Rotational strength could be the key to a stronger core — here's how

Developing mid-body rotational muscle adds strength and stability to your workout

Man swining a kettlebell for rotational strength training
(Image credit: Getty Images)

Although some workouts train particular areas, like your arms, legs, or chest, it's essential to build whole-body muscle to support you as you exercise and throughout your day. 

One of the most effective ways to develop functional muscle is to focus on your rotational strength. Investing in one of the best kettlebells can help, although there are plenty of equipment-free moves as well. 

Conventional training programs prioritize isometric exercises, working a specific set of muscles in isolation. It's an fundamental resistance training style, but you don't only move a single area of your body in real life. 

Instead, you're more likely to use several, including your arms, legs, and torso. At the center of these movements is your core, a section of mid-body muscle that includes your abs. 

For many people, an abs workout is all about developing a six-pack, and while there's nothing wrong with this goal, your core plays a crucial role in stability and rotational strength too. 

If you follow a varied workout program, you probably already do some of the exercises you need. Whatever your experience, The Bioneer's guide to rotational strength training is a great place to start. 

Watch The Bioneer's rotational strength training guide

The expert behind The Bioneer, a channel with 452,000 subscribers 'dedicated to human performance,' is Adam Sinicki, a fitness enthusiast with a personal training qualification and a degree in Psychology. 

Many online workout videos help you train at home and guide you through moves, but they don't usually explain how the training impacts your body or why the routine is good for building specific muscles. 

Sinicki takes a more scientific approach to fitness, suggesting moves and explaining what makes them so effective. We've listed some of the activities below if you want to try out his rotational strength routine.

The Bioneer's equipment-free rotational workout moves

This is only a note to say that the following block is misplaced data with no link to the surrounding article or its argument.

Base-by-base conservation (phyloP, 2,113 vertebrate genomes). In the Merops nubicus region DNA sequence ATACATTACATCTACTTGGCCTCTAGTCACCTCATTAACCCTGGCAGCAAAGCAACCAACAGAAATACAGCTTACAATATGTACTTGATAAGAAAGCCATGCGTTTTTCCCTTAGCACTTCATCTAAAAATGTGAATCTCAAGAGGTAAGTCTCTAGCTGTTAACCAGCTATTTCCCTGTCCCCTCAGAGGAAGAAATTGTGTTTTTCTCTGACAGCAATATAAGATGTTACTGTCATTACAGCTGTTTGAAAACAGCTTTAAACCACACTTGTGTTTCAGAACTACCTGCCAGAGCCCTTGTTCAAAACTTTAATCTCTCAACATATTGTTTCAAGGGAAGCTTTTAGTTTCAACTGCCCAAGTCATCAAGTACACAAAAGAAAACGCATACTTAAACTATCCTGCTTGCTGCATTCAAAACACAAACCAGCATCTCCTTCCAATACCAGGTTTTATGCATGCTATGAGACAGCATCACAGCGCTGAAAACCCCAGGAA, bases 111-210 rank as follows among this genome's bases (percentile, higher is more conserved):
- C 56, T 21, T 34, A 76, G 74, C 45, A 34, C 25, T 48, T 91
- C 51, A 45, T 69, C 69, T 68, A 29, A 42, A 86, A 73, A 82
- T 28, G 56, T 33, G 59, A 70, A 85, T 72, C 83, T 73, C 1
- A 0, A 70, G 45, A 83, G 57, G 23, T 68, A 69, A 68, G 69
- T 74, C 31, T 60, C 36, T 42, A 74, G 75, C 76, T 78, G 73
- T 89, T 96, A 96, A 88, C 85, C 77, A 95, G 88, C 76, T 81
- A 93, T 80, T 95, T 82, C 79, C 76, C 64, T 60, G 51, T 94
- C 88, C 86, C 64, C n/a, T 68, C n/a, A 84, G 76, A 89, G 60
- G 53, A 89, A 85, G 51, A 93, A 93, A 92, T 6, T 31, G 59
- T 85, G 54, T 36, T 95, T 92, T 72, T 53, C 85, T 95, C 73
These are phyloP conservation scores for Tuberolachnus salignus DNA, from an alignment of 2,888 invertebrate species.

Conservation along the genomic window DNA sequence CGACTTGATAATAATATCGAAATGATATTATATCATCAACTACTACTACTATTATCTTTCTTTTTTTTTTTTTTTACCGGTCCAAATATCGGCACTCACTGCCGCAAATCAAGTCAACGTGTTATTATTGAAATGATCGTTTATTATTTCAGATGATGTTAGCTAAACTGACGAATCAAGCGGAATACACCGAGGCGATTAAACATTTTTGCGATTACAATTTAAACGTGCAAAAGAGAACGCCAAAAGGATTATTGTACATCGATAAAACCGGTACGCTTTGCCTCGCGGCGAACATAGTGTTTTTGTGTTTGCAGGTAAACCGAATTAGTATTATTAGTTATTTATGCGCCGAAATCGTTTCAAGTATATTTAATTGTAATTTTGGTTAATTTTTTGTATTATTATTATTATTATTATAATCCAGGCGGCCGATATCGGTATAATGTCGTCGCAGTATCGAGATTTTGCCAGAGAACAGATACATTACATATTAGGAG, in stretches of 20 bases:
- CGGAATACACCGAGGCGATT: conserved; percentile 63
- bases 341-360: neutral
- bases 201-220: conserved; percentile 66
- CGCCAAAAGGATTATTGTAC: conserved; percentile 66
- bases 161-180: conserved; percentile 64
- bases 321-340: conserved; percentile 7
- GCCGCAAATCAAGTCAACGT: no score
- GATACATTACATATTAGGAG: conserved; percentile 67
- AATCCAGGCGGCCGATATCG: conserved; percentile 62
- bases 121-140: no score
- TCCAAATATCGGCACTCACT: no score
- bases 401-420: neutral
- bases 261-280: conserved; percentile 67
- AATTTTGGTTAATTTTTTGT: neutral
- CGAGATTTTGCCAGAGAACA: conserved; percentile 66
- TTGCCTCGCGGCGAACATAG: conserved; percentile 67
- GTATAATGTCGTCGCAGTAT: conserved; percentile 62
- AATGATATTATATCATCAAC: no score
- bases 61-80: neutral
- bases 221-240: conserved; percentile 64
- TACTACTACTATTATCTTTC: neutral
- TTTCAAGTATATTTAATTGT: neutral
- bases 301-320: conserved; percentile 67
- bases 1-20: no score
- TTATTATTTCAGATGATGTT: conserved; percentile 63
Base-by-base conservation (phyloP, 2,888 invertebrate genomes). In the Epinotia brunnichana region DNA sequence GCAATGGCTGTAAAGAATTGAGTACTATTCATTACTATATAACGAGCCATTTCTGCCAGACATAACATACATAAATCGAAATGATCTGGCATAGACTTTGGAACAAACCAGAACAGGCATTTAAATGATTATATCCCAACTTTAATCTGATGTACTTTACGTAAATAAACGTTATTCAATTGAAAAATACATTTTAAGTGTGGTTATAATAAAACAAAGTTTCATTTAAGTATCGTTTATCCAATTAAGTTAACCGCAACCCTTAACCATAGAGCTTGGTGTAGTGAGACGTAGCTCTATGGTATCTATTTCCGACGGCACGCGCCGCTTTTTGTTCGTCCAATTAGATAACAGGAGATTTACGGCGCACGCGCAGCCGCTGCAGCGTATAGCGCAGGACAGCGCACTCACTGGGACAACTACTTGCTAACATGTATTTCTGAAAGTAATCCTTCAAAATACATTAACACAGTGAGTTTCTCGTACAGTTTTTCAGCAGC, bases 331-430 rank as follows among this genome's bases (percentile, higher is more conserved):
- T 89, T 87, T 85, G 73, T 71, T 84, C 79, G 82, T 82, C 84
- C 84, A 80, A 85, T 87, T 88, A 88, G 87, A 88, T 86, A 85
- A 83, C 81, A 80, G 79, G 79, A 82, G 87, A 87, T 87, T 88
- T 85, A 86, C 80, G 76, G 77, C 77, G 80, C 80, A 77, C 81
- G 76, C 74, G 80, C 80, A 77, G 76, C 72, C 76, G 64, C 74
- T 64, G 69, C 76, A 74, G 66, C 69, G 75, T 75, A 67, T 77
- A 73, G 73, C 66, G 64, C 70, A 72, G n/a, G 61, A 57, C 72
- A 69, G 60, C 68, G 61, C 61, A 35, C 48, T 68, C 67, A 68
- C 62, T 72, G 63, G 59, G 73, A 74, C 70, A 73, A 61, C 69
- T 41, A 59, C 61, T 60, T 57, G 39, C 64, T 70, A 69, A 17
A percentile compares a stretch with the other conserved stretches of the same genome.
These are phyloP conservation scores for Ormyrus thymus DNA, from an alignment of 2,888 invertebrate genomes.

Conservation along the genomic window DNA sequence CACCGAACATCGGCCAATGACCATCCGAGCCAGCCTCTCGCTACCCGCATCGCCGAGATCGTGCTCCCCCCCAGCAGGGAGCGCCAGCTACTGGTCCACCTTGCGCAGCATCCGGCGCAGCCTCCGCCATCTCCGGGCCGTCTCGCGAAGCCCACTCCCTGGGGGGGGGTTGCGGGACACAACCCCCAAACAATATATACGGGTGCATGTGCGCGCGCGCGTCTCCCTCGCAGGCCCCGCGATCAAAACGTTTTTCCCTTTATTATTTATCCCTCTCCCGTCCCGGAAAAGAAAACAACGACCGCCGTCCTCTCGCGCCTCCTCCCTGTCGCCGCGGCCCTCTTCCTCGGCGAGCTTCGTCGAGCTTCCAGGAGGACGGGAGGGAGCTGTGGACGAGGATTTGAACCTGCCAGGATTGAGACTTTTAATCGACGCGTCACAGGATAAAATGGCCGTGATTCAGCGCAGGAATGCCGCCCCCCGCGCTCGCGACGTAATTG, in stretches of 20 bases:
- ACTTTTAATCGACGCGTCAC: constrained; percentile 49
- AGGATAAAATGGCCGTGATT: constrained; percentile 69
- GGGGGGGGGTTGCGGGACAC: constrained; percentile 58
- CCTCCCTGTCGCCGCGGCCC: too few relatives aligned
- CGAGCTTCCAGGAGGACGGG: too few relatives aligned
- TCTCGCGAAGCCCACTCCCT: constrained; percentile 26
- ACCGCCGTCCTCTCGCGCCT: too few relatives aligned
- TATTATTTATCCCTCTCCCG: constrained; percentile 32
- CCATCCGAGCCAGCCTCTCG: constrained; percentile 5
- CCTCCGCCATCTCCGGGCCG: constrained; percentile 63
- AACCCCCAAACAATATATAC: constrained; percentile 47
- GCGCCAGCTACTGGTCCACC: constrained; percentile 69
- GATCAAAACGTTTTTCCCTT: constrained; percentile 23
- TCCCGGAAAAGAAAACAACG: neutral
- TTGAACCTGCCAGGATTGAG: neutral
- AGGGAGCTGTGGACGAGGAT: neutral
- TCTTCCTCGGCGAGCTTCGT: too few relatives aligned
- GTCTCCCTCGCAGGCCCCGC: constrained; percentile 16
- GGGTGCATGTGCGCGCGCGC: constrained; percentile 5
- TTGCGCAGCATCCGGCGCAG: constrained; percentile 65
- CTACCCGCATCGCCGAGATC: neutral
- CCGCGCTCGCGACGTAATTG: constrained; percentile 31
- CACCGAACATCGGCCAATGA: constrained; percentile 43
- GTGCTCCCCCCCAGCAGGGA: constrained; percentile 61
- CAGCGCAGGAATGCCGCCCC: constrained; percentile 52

• One-arm push up 
  • Kick throughs
  • Russian twist
  • Twisting sit up
  • Twisting crunch
  • Crab reach

To advance your training, Sinicki also includes several equipment-based moves in the workout. With a set of the best resistance bands, you can add Palloff presses, woodchoppers, and punch-outs. 

These bands are an affordable and versatile way to add variety to your training. If you prefer weights, it's possible to develop rotational strength with kettlebell high swings, rows, and twisting lunges. 

As The Bioneer says, it's important to work these into your routine alongside isometric exercises. The ideal way to do this is to grab a set of the best adjustable dumbbells for space-saving exercise companions. 

James Frew
James Frew

James is a London-based journalist and Staff Writer at Fit&Well. He has over five years experience in fitness tech, including time spent as the Buyer’s Guide Editor and Staff Writer at technology publication MakeUseOf. In 2013 he was diagnosed with a chronic health condition, which spurred his interest in health, fitness, and lifestyle management.


In the years since, he has become a devoted meditator, experimented with workout styles and exercises, and used various gadgets to monitor his health. In recent times, James has been absorbed by the intersection between mental health, fitness, sustainability, and environmentalism. When not concerning himself with health and technology, James can be found excitedly checking out each week’s New Music Friday releases.